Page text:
BULUAN, Maguindanao: Governor Esmael Mangudadatu has alerted local and disaster officials of possible floods, as water hyacinths are now blocking the flow of water in major waterways crisscrossing the Maguindanao marshland.
Mangudadatu on Saturday convened the Provincial Peace and Order Council and urged its members to take preventive measures to minimize the effects of floods on residents of low-lying communities around the marshland, also known as the Liguasan marshland.
One viable solution is for the provincial government to produce machinery for grinding aquatic plants, he said, noting that this could “hit two birds with one stone.”
The governor explained that having one grinding machine would fast-track efforts to remove hyacinths currently building up under bridges and walkways, while the cut water hyacinths could be composted into fertilizers that can be a source of income for Maguindanaons.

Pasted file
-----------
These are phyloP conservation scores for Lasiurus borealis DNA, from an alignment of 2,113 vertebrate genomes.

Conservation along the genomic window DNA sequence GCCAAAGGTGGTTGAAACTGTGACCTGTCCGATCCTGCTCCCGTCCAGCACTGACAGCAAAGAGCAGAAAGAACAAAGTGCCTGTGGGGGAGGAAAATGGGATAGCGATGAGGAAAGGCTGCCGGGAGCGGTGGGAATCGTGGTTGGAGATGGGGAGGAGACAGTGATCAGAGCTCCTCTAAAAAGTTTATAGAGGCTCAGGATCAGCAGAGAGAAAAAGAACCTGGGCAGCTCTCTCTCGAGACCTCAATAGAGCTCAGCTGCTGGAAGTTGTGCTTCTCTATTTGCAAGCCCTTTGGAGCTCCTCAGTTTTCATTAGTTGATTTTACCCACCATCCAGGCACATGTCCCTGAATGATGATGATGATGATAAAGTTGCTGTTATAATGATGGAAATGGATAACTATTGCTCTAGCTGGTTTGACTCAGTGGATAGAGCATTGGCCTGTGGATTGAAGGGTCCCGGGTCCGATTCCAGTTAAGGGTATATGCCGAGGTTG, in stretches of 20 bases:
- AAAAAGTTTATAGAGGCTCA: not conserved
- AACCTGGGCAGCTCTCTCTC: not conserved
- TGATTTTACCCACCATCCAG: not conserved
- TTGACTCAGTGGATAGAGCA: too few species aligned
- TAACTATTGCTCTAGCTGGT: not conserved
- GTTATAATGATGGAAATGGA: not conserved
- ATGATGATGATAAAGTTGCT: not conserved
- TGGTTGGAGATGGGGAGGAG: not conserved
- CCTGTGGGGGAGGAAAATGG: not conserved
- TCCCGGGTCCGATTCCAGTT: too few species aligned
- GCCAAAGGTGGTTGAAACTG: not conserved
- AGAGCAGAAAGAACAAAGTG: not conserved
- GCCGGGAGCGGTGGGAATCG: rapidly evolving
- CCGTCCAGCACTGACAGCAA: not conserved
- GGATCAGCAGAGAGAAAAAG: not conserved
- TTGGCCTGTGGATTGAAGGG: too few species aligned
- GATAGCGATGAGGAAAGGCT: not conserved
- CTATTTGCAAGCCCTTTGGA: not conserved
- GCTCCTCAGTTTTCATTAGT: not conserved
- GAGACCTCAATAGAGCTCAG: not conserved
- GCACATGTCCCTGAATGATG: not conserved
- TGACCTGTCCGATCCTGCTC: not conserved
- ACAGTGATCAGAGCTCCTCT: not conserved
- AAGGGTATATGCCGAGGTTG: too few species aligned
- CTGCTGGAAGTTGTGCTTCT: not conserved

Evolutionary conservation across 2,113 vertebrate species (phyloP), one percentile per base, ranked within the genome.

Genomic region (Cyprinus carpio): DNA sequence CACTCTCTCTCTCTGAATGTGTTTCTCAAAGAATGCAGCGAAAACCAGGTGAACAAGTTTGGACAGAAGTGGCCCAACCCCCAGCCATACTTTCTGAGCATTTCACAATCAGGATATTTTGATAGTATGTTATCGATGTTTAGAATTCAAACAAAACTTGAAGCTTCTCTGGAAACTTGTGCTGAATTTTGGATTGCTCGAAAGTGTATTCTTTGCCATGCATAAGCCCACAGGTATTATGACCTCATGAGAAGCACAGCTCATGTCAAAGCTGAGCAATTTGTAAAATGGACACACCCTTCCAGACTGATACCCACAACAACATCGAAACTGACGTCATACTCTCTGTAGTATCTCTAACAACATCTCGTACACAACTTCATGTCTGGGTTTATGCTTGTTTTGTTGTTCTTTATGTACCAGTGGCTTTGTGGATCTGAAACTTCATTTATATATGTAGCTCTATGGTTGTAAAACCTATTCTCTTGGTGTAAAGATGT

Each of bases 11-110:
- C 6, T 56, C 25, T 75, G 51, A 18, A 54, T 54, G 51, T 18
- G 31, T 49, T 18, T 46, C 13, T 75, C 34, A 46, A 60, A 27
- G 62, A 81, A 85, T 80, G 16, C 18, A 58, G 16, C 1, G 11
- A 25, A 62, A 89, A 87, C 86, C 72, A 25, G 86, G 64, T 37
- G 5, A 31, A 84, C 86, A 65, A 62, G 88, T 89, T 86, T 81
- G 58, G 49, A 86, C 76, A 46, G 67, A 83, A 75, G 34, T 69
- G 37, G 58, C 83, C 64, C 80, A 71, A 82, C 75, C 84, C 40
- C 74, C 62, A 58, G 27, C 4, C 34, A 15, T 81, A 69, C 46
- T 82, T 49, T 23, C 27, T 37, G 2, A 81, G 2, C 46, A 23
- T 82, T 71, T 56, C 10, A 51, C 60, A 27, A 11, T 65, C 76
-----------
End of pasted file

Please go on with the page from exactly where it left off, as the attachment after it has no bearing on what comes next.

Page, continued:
A view from the sky using drone cameras showed a massive build-up of water lilies in the 220,000-hectare Liguasan delta.
The marshland has long been vulnerable to flooding that some people in marshy communities have already become used to it and have built houses that could withstand floods.
However, Mangudadatu said floodwaters take time to subside, affecting the residents’ livelihood and damaging their crops so that they are forced to relocate to higher grounds.
Chief Supt. Reuben Theodore Sindac, Autonomous Region in Muslim Mindanao police director and Brig. Gen. Arnel dela Vega, commander of the Army’s 6th Infantry Division, offered to deploy uniformed personnel to monitor water levels upstream to alert residents in the lowlands.
The governor said the frequent floods that hit the province even on non-rainy days have alarmed disaster and local officials.